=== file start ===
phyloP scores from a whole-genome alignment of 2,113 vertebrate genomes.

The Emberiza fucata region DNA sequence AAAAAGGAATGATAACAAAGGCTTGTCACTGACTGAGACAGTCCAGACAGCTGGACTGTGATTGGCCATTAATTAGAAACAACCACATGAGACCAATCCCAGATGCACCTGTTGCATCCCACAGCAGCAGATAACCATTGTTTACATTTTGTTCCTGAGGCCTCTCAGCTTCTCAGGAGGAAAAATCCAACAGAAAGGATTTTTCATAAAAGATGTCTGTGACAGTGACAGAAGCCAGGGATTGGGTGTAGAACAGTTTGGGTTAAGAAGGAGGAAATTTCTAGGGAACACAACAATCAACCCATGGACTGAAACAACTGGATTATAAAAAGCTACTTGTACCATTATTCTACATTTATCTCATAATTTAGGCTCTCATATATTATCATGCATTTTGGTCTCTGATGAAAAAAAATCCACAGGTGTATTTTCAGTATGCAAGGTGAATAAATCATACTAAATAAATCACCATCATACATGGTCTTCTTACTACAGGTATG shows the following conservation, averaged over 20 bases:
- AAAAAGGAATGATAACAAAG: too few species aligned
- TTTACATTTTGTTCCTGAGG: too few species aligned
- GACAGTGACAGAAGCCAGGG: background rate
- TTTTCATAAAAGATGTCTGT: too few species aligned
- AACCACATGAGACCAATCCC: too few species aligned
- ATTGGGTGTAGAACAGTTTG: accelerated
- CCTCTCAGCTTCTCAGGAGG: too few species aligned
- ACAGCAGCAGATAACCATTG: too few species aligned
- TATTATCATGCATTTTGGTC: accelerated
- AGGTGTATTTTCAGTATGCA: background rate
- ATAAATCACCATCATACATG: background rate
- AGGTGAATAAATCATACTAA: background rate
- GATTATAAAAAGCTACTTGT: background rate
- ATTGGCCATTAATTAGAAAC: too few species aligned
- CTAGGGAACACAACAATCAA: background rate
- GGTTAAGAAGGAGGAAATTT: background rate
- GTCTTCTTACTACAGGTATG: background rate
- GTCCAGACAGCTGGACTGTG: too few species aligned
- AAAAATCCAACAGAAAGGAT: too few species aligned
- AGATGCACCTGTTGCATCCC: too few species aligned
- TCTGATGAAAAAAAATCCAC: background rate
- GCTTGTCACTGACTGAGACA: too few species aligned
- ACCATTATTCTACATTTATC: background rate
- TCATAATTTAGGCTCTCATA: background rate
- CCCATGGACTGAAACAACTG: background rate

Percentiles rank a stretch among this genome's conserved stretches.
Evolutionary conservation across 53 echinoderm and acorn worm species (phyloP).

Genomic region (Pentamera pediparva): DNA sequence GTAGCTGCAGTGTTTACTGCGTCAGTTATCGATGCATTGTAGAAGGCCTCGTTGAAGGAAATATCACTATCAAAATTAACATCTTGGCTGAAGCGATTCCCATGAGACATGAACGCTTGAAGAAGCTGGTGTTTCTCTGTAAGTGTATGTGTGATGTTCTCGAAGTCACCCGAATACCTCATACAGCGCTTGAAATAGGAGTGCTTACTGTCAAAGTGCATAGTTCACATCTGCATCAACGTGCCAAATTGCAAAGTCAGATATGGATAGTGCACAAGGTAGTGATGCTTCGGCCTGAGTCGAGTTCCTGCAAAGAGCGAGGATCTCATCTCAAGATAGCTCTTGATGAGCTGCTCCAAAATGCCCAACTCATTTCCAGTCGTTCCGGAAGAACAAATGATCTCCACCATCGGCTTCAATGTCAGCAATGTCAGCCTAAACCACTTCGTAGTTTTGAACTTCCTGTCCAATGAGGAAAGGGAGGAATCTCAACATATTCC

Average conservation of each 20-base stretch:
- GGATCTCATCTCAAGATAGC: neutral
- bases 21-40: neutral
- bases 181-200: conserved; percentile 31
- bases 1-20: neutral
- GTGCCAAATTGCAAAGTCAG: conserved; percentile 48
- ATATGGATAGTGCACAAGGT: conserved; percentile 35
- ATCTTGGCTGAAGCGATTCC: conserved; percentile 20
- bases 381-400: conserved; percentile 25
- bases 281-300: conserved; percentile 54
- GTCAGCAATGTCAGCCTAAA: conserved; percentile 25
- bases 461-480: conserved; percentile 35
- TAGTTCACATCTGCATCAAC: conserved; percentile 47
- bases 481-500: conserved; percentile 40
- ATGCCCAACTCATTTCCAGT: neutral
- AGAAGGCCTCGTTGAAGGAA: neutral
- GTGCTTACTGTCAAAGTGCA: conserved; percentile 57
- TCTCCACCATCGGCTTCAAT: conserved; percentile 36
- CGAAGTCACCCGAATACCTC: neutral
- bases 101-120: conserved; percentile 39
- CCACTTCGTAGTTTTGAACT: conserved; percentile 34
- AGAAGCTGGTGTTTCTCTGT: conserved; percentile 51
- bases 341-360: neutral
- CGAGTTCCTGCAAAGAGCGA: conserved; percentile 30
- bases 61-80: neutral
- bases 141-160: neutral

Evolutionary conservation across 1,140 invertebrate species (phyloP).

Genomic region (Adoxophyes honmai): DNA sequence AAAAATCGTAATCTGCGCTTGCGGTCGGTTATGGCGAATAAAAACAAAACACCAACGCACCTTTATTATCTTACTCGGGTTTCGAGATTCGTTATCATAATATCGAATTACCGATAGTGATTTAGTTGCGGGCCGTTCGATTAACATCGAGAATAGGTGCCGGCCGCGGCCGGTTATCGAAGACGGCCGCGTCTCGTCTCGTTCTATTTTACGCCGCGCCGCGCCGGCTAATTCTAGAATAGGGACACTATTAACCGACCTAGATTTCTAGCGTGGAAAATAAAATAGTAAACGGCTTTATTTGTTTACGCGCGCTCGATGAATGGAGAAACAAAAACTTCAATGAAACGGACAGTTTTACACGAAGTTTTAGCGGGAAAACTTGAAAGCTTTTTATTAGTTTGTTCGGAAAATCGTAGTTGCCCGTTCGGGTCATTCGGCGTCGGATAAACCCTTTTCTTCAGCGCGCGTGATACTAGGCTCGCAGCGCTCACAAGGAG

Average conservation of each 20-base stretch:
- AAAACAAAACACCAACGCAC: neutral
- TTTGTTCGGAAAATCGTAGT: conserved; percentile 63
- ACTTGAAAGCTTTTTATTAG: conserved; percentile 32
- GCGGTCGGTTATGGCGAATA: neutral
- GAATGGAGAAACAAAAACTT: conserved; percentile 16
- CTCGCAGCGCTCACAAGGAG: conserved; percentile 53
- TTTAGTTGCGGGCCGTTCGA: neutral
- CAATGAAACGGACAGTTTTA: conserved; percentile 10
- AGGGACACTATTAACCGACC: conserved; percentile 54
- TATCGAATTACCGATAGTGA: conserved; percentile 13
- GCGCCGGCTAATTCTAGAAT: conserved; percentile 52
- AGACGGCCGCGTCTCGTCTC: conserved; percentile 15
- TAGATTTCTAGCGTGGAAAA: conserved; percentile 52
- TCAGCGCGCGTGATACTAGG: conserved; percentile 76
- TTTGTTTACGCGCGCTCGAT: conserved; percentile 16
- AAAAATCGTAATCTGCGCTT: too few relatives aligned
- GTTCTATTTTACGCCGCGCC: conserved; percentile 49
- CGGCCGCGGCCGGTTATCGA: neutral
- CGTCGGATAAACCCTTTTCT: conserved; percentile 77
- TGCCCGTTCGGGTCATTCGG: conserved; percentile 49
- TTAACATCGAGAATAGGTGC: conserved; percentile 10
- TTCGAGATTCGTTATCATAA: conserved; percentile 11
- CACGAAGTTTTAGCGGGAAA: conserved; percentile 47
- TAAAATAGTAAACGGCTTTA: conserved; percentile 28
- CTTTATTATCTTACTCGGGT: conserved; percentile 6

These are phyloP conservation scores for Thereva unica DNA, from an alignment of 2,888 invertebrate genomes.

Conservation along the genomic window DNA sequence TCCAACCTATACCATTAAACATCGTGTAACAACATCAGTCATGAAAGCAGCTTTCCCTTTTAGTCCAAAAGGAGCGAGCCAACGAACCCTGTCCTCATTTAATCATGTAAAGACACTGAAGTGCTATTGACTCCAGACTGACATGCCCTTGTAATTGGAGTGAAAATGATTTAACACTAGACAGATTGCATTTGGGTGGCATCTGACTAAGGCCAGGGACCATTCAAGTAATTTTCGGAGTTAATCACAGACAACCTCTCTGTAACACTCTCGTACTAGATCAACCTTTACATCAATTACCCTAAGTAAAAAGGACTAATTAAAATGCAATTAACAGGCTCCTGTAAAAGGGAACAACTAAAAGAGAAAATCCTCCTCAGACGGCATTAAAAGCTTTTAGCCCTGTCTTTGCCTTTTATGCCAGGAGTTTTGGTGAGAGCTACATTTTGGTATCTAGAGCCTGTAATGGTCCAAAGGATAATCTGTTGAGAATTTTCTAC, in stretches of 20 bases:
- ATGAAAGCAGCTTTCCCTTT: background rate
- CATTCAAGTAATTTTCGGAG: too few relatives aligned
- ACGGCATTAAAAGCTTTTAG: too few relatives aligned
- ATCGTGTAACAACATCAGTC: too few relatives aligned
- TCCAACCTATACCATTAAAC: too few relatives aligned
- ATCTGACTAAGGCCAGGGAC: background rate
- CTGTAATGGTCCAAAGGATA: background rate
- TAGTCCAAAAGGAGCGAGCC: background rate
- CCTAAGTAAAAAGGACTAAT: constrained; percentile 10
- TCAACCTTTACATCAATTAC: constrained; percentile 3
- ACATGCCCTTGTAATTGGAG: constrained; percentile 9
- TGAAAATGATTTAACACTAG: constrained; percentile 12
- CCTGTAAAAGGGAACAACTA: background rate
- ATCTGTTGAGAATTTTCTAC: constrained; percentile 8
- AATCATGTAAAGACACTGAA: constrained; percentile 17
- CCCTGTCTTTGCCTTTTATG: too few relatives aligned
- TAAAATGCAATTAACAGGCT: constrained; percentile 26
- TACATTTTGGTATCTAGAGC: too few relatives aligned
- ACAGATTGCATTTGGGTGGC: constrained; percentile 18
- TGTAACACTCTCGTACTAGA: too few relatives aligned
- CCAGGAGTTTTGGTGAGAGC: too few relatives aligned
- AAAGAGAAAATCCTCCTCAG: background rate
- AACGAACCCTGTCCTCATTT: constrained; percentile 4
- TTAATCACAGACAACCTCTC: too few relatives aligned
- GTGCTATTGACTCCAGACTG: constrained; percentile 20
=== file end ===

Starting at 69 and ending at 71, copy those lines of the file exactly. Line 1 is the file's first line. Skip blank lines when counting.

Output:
- TATCGAATTACCGATAGTGA: conserved; percentile 13
- GCGCCGGCTAATTCTAGAAT: conserved; percentile 52
- AGACGGCCGCGTCTCGTCTC: conserved; percentile 15